Dynamic Warm-ups, presented to the runners amongst you but relevant to all sporty people!
6th September 2012
... Comments

There is much debate around the issue of using static stretching (holding the muscle in a sustained, lengthened position) as a warm-up tool for injury protection. A number of research papers found that it was associated with an increased incidence of injury and impaired function in tasks requiring maximal muscular strength. There is growing evidence to show that a reduction in muscle power of up to 25% occurs for up to one hour after static stretching. Not great if you are a sprinter requiring explosive strength to push out of the blocks or a fell runner needing an extra push to get to the top of a rise. Some research also shows that runners exhibiting less flexibility may be more economic than those that are very flexible. Evidence from a study carried out in the military shows that the most flexible and the least flexible subjects have the greatest risk of injury. All of this therefore suggests that it is optimal flexibility that we are aiming for and I would suggest that optimal varies from sport to sport.

The dynamic warm-up technique has evolved in response to a growing awareness that warming up, in order to achieve optimal flexibility and performance needs to be sport specific. A dynamic warm-up mimics the technical demands on the body of the movements about to be undertaken. It comprises a series of progressive joint and limb movements, which warms the muscles and prepares them for the stretching forces demanded by your run.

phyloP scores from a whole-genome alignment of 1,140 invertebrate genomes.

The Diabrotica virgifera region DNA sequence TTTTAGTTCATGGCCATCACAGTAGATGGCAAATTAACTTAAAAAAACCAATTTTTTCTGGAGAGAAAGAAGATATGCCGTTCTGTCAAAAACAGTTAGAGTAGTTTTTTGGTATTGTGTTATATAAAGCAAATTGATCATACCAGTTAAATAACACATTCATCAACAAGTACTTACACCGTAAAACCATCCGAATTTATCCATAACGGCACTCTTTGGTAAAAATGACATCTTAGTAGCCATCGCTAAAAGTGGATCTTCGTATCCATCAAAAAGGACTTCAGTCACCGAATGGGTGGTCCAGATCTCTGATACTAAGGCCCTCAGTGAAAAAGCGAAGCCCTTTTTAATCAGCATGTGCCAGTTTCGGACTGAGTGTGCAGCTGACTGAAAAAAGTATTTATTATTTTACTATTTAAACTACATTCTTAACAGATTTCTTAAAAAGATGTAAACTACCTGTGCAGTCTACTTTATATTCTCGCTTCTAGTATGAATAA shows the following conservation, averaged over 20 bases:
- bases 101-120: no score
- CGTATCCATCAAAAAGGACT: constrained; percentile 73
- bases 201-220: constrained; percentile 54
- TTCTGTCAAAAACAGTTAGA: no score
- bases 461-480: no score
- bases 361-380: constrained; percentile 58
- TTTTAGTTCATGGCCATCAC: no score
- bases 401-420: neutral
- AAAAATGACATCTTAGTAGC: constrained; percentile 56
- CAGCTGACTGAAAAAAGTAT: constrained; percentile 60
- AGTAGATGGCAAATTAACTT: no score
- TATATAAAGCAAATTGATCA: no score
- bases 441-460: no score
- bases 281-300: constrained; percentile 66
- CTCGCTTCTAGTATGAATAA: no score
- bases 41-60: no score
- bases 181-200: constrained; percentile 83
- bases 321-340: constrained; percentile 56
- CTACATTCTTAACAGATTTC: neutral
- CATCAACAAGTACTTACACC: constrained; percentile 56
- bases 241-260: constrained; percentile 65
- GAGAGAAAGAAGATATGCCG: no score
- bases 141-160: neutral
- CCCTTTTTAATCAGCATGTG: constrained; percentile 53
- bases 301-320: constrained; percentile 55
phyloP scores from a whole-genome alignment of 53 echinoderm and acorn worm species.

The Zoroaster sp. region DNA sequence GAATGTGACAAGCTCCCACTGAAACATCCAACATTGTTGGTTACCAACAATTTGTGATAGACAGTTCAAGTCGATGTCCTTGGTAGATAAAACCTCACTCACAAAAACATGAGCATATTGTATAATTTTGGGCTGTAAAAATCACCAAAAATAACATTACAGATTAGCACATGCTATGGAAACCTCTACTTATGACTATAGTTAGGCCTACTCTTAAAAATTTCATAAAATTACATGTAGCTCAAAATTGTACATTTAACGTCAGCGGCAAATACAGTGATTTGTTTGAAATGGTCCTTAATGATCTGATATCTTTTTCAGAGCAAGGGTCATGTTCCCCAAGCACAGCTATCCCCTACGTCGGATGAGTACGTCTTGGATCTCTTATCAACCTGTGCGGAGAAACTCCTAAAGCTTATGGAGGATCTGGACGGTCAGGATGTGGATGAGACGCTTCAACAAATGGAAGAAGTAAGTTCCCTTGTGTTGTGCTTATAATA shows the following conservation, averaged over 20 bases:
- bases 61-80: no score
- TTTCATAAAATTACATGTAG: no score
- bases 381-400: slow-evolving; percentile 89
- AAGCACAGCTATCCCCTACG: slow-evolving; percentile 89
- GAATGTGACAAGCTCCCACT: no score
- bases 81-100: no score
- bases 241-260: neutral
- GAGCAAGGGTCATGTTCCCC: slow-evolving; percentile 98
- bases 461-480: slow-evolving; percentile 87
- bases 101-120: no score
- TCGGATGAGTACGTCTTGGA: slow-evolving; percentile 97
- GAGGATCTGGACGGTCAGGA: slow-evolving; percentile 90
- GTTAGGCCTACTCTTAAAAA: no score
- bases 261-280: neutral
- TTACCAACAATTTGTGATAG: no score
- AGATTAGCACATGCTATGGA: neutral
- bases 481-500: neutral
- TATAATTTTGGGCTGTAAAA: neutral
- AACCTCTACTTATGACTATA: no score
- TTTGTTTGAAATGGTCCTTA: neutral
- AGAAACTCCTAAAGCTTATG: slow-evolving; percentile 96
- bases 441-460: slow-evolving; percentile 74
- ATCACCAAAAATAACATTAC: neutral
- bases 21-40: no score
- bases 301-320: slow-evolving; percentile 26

Always start gently with small movements to increase the pliability of the muscles. Think of it like warming up plasticine. Gradually increase the range of movement as the exercise becomes more comfortable.

A great starting point is this Dynamic Warm-up from Nikki Kimball, a physical therapist and USATF's three times Ultra-runner of the Year. http://bcove.me/d5ejbh7l. I like this because it is simple to execute and easy to learn in preparation for the start line.

Finally- don’t discount static stretching, just save it for after and in-between your running or sport. Stretching and its different forms is a hot topic at the moment. What does it do? How does it work? Does it work? Watch this space!

More
About the Author

Nick T

Member since: 10th July 2012

I launched The Best of Richmond in 2005 and am passionate about supporting all things local. In particular, we work hard to showcase the best local businesses who give the borough its character and make...

Popular Categories